- Dextrose load: some drugs may given with dextrose load and that may leads to high sugar level in blood

- Poor IM absorption (use IV route)

7) Pregnancy : you should before prescribing antibiotics, know if the patient pregnant or not because some drugs contraindicated with pregnant ladies …

· Safe with pregnancy : PCN, cephalosporin, erythromycin

· Dangerous with pregnancy(so not given): tetracyclines (hepatic toxicity, dental discoloration)

· FQ à Contraindicated with pregnancy

· metronidazole : dangerous for class C pregnancy (less dangerous on fetus) but in the past , according to animal studies , they said that it is dangerous on pregnant but it is not approved on humans (so better to avoided)

· in general , it is better to avoid drugs for the first trimester of the pregnancy , to avoid teratogenic

· some drugs almost it is safe for pregnancy but there is no researches about their affect on pregnancy such as : rifampin, Ag(aminoglycosides), azithromyccin, clindamycin, imipenem,vancomycin, TMP

· The problem with pregnancy that it is difficult to make researches on them …. So , usually the researchers use what we called registries : they monitor the affect of certain antibiotic on pregnant women and register it effect…. Also, animal studies may help also

· Do you we need to increase antibiotic dose in pregnant women ? ….. until now , we don’t increase the dose although the volume distribution in pregnant is higher

8) Renal and liver function : mainly with Vancomycin & Aminoglycosides

9) Site of infection :

· You should know before prescribing antibiotic , know the site that you want to cover with antibiotics such as :

· Meningitis

· Endocarditis

· Osteomylitis

· Chronic prostatitis

· Intraocular infections

· Abscesses

· Foreign body


· Because some antibiotics will not work on CNS or abcesses….

10) Immune system :

· Abx can cause immune suppression esp. in the immunosuppressed patients

· Suppress monocyte transformation, phagocytosis, chemotaxis, antibody production

Ø Combinations: use more than one antibiotic in the same time , sometimes it is justified and sometimes not ….

· The main example on combination is TB infection and staph endocarditis to prevent the emergence of resistant bacteria

· Sometimes, this practice(combination) is overuse

· So, the combination therapy should be careful because of drug – drug interaction , emergence of resistant , may cause increase of allergy and increase the cost on the patient , antagonism ( the drugs work against each other … common example on antagonism, in the past thy use penicillin for treat. Of meningitis then when they started to use tetracycline in addition to PNC the patients die because the penicillin and tetracycline antagonize each other )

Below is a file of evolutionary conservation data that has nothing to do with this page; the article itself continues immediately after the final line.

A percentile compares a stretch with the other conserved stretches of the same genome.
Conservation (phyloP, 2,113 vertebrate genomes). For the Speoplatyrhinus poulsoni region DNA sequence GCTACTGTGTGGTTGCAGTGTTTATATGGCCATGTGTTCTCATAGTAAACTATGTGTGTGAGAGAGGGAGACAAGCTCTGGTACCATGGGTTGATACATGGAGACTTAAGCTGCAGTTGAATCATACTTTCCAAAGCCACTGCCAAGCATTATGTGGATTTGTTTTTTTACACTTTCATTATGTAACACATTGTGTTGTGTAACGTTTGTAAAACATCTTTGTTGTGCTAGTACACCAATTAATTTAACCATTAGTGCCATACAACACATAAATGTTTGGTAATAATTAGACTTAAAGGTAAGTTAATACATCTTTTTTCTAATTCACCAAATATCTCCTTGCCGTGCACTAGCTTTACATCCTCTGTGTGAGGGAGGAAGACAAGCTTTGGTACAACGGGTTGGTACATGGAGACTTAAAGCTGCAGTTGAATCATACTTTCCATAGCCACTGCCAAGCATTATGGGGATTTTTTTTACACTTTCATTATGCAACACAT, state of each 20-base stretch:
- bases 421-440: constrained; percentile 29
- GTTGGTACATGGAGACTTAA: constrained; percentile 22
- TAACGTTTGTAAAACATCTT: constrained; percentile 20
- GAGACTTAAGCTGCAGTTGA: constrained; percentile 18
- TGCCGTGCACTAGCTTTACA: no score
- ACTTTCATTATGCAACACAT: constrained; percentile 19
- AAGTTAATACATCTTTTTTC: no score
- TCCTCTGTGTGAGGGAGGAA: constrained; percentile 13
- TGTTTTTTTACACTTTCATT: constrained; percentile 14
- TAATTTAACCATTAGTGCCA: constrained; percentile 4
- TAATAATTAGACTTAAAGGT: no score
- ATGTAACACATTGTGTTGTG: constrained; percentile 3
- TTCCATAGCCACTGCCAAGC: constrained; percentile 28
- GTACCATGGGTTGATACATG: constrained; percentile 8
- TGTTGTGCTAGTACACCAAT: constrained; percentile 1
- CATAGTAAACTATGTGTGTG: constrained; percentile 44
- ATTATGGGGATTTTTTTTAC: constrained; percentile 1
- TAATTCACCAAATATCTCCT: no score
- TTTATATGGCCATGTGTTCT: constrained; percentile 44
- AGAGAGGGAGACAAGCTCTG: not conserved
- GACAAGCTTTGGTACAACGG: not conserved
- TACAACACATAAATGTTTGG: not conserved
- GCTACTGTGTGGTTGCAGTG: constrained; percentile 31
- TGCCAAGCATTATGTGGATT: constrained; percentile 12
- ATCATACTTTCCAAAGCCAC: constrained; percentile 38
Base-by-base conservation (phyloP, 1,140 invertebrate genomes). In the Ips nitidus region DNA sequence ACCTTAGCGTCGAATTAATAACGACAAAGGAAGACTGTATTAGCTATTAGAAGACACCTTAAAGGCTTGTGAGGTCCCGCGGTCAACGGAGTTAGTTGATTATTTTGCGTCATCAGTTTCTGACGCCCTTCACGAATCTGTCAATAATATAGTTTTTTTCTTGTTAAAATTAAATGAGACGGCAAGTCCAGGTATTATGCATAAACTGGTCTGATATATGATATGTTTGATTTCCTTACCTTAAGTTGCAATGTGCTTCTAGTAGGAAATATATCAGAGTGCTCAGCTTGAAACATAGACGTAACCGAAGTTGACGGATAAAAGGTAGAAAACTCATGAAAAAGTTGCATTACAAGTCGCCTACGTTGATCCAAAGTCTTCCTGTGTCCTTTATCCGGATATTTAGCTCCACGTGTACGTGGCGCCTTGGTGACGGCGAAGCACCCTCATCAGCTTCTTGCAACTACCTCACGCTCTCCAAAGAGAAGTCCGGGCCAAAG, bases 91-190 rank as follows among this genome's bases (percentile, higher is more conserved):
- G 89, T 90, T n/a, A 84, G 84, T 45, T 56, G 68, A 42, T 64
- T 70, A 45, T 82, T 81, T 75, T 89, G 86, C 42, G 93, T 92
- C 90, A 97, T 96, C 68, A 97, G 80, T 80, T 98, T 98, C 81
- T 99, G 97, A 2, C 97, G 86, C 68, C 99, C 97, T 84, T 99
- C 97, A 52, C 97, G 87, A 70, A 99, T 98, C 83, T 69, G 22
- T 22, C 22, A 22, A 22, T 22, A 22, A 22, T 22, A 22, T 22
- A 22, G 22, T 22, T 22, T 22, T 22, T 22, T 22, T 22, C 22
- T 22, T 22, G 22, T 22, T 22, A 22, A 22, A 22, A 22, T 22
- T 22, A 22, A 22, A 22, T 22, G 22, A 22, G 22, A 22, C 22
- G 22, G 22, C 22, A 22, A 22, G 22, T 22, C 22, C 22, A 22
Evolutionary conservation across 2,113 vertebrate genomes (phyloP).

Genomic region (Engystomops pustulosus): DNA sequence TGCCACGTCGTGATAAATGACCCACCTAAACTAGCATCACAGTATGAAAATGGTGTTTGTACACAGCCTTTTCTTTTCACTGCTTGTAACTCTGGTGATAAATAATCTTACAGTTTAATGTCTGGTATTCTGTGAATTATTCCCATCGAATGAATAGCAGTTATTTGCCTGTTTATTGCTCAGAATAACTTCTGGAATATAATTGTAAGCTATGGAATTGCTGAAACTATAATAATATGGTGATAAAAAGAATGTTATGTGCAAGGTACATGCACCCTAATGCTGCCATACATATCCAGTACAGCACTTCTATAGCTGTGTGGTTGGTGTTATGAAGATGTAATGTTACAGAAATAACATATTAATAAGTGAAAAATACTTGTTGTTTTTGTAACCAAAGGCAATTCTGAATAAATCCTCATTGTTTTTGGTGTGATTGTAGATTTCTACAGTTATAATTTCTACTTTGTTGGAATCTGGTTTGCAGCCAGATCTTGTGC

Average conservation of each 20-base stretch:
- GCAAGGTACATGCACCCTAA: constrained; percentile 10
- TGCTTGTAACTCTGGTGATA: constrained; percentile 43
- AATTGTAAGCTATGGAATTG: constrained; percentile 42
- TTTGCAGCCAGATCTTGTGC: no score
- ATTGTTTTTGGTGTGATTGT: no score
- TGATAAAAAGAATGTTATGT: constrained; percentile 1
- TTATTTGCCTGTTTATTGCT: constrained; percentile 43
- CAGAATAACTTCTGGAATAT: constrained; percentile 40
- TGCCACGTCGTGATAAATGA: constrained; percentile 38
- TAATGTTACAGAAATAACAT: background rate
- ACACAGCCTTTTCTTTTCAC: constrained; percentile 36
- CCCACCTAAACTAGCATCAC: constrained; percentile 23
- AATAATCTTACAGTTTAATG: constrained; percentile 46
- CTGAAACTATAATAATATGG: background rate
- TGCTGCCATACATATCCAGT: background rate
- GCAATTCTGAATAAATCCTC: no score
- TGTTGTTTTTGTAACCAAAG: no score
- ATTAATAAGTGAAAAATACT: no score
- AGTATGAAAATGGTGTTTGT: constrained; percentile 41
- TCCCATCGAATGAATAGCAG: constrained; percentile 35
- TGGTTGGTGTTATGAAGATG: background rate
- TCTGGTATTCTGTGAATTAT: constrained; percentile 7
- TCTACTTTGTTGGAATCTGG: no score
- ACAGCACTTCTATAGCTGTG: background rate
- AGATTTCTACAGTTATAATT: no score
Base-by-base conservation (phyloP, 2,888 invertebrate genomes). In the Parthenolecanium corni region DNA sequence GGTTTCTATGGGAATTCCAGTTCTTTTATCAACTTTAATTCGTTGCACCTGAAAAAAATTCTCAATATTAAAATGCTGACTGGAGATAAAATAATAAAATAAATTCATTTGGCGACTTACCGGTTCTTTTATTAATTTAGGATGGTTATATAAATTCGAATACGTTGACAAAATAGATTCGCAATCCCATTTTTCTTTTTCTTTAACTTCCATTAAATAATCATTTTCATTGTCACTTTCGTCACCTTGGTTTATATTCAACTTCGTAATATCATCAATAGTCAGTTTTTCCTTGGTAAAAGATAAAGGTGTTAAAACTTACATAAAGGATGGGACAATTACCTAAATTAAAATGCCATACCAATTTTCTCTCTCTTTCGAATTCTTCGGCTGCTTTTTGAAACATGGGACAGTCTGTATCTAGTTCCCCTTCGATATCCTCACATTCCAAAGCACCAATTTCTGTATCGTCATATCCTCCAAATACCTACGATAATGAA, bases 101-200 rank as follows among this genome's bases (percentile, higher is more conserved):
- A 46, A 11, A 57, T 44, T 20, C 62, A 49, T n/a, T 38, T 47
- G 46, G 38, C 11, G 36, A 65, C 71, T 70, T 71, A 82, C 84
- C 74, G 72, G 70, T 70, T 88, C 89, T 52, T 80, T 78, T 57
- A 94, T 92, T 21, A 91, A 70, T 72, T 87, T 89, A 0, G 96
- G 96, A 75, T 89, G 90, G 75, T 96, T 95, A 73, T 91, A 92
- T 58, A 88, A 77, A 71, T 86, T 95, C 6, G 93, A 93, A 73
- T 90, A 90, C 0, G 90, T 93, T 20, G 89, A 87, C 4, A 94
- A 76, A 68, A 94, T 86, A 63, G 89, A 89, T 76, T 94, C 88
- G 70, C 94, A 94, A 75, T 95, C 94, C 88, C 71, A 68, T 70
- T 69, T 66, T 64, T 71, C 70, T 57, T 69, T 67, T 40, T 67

Ø Adverse effects :

· 5% of patients will have a side effect

· Combinations à more cost, more adverse effects

· The most imp. Adverse effects are :

· Anaphylaxis , hepatotoxicity , nephrotoxicity , cochlear toxicity and resistant

· Do you think that the antibiotic may cause cancer ??

· Yes, some antibiotics are carcinogenic …. Some new researches say that the patients who take much antibiotics , they are at high risk to have cancer (antibiotics are not benign drugs)

· Anaphylaxis :

· it is hypersensitive condition that affect the lungs of the patients , and the results are bronchoconstriction , wheezing and difficulty in breathing and low blood tension and these occur immediately after taking antibiotics \

· Beta lactams (penecillins)are the most common ABx to cause anaphylaxis

· PCN risk of anaphylaxis: 0.01%

· Death occurs in 1 / 100,000 courses

· 10 - 20% of pts who claim to have an allergy to PCN are truly allergic

· 50% of pts with a positive skin test (allergy test): reaction

· PCN cross reaction with Cephalosporins

· Minimum cross reaction with carbapenem » 1%

· No cross reaction with Aztreonam (except ceftazidime)

Ø Route:

· Oral à stable patients , mild infection (reliable pts)

· IV à serious infections (sepsis) + DM ( as we said before)

Ø Cost :

· If all other factors are equal, the least expensive drug should be chosen



Shadi Jarrar
مشرف عام

عدد المساهمات : 997
النشاط : 12
تاريخ التسجيل : 2009-08-28
العمر : 27
الموقع : Amman-Jordan